Sep 22, 2011 at 1:21 am #1279640
I need a 20-28L pack that will be able to withstand the punishment of off trail bushwhacking. I care about the weight, but am not trying to go SUL with a Zpack or something similar. Osprey really has my attention with the hornet 24, but can not decide between that or the stratos 26 top loader. The stratos is almost 1lb heavier, but maybe that means it can withstand the punishment?
Can anyone help with the difference between the hornet and stratos and if the hornet can take a beating? Or if you have another pack to recommend I am all ears.
ChaseSep 22, 2011 at 6:32 pm #1782314
I use the Talon 22 as a patrol pack, it sees a lot of off trail use and has been holding up just fine. It also carries VERY nicely w/ loads into the low 20's.
if you have anything close to long torso (19"+) stay away from the Hornet- their M/L is medium and not anything approaching L- I had to sell a Hornet 46 because of this issue :(
the material on the Hornet while light, did look like it would hold up decently- not bombproof mind youSep 22, 2011 at 8:06 pm #1782353
For off-trail daytrips and overnighters I use the new version of Mountain Hardwear's Scrambler 30 pack. I’ve tested it in thick Australian bush conditions that ruined my lightweight trail runners and hiking pants over two days and it came through unscathed.
This is a no nonsense pack with few superfluous bells and whistles. It has a minimalist waist belt and one zippered lid pocket for storage. At 30 liters it’s a little larger than I require but it’s compression system reduces the volume to nearly half I would estimate.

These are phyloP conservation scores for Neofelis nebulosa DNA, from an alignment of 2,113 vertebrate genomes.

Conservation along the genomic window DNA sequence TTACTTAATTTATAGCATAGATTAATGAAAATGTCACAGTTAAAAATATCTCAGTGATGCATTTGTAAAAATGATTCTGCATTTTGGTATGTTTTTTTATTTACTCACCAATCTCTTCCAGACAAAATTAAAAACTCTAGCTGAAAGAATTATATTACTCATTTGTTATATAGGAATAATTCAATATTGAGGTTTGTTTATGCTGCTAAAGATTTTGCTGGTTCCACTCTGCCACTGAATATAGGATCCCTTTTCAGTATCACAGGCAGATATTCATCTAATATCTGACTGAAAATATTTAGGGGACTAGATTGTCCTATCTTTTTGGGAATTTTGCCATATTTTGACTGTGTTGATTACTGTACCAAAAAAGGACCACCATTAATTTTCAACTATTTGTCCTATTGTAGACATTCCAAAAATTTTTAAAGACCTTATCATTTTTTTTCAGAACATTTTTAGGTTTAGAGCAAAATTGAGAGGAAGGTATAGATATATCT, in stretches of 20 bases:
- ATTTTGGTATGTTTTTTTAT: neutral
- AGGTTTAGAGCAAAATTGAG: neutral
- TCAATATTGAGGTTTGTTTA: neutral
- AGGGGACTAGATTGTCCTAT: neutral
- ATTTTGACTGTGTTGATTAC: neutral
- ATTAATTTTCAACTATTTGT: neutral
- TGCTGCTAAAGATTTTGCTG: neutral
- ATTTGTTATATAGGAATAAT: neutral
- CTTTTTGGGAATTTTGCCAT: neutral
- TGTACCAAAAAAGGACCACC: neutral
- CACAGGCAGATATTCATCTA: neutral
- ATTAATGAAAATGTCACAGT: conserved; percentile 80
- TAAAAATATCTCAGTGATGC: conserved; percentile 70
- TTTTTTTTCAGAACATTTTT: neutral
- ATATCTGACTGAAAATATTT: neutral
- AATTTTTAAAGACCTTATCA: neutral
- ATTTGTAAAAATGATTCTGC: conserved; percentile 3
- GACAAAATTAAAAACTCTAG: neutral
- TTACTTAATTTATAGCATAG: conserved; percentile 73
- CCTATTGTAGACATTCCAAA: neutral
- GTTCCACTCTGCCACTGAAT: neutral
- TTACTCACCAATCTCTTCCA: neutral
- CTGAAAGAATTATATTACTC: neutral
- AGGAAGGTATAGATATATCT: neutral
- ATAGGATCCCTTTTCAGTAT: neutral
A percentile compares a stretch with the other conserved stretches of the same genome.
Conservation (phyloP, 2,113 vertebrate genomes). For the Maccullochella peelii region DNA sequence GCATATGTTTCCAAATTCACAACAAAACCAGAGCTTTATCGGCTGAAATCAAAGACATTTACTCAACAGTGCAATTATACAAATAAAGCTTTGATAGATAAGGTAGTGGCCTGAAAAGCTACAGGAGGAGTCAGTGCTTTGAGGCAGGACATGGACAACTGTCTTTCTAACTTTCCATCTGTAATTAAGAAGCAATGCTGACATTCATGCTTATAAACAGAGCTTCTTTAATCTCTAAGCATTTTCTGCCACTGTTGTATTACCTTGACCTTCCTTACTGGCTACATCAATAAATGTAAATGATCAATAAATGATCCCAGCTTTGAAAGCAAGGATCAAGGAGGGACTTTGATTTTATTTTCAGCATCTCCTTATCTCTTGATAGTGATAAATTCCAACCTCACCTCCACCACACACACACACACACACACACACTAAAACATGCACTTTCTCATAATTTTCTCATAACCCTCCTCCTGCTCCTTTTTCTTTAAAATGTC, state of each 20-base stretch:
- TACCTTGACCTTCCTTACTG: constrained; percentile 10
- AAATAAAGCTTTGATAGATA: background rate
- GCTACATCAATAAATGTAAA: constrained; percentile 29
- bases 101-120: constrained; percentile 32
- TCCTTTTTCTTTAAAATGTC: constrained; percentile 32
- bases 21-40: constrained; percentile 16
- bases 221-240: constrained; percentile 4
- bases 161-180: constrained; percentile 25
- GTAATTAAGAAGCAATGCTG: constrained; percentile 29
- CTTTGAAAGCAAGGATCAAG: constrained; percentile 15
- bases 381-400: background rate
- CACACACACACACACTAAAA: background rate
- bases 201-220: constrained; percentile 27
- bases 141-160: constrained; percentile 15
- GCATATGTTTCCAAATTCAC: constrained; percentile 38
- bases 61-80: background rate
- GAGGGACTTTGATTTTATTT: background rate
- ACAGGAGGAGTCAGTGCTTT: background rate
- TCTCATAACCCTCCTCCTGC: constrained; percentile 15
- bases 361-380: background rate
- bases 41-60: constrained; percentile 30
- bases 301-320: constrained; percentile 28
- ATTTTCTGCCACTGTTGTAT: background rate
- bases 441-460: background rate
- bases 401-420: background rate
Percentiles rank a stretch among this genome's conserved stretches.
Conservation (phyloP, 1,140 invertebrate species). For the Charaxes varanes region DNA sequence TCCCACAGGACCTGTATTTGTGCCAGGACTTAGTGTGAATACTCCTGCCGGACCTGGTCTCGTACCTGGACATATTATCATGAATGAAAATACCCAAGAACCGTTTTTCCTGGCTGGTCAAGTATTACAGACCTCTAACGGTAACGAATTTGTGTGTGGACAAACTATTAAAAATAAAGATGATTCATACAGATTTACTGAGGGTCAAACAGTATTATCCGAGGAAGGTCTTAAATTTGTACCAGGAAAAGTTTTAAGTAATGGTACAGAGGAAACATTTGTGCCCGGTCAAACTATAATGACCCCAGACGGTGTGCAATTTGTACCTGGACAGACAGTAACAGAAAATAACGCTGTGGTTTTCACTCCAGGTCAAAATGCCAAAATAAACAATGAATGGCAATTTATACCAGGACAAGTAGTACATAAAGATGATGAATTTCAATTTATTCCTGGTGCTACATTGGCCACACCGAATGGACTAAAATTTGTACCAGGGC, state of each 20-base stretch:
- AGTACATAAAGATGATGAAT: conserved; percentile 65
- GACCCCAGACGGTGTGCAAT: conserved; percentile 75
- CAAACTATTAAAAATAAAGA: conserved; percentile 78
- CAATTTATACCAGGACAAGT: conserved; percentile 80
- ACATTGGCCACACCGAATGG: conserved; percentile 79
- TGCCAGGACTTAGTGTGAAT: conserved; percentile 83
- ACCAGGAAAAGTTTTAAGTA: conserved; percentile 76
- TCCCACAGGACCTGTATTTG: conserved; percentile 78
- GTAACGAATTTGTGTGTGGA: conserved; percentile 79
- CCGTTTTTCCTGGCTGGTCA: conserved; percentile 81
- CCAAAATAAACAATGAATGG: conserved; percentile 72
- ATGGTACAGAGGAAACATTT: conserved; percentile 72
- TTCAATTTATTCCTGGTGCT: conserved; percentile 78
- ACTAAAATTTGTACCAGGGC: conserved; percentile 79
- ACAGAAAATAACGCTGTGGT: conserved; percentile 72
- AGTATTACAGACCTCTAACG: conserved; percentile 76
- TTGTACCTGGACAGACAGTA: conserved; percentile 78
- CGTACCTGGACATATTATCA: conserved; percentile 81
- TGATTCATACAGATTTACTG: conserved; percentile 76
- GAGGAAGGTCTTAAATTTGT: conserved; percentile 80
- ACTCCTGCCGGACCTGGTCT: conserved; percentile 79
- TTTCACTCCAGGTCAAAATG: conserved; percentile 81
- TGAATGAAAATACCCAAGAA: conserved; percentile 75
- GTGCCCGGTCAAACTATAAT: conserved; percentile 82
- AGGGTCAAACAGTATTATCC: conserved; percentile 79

It’s constructed of 210 denier ripstop nylon so you don’t need to baby it. The current pack is much more durable than the previous version which used a lighter weight nylon. It weighs 600g (1 lb. 5 oz.) out of the box but I’ve stripped out the frame sheet and removed a few redundant bits and pieces so it now comes in at about a pound even (450g). (I use a partially inflated Thermarest Lite Seat sitpad as a frame)
Unlike the typical packs recommended by BPL members the Scrambler 30 does not have any external pockets or a roll top closure. The typical BPL pack is fine for trails but once you go bushwhacking external pockets and roll top closures are a liability. Roll top closures invariably allow debris in and external pockets are prone to catching and tearing on rock and or even worse – losing their contents. This is a lesson I learnt the hard way. I have in the past lost a 1 liter water bottle from the useless side pocket of a Gossamer Gear Mariposa. Hiking for hours under the hot Australian sun without water is not my idea of fun.
With the Scrambler I now use a Zpacks shoulder strap pouch to hold a 600ml water bottle and carry an extra 1 liter Platypus securely in the top zip pocket.
As for your Hornet vs Stratus question I would definitely not use the Hornet for bushwhacking. Being constructed of 70 denier nylon it would most likely be destroyed on its first outing. The Stratus would definitely be a better pack but it has mesh pockets which as I mentioned are not a good idea. I have used an Osprey Exos for bushwhacking in the past and whilst the body of the pack held up reasonably well the mesh pockets got shredded.Sep 22, 2011 at 8:13 pm #1782357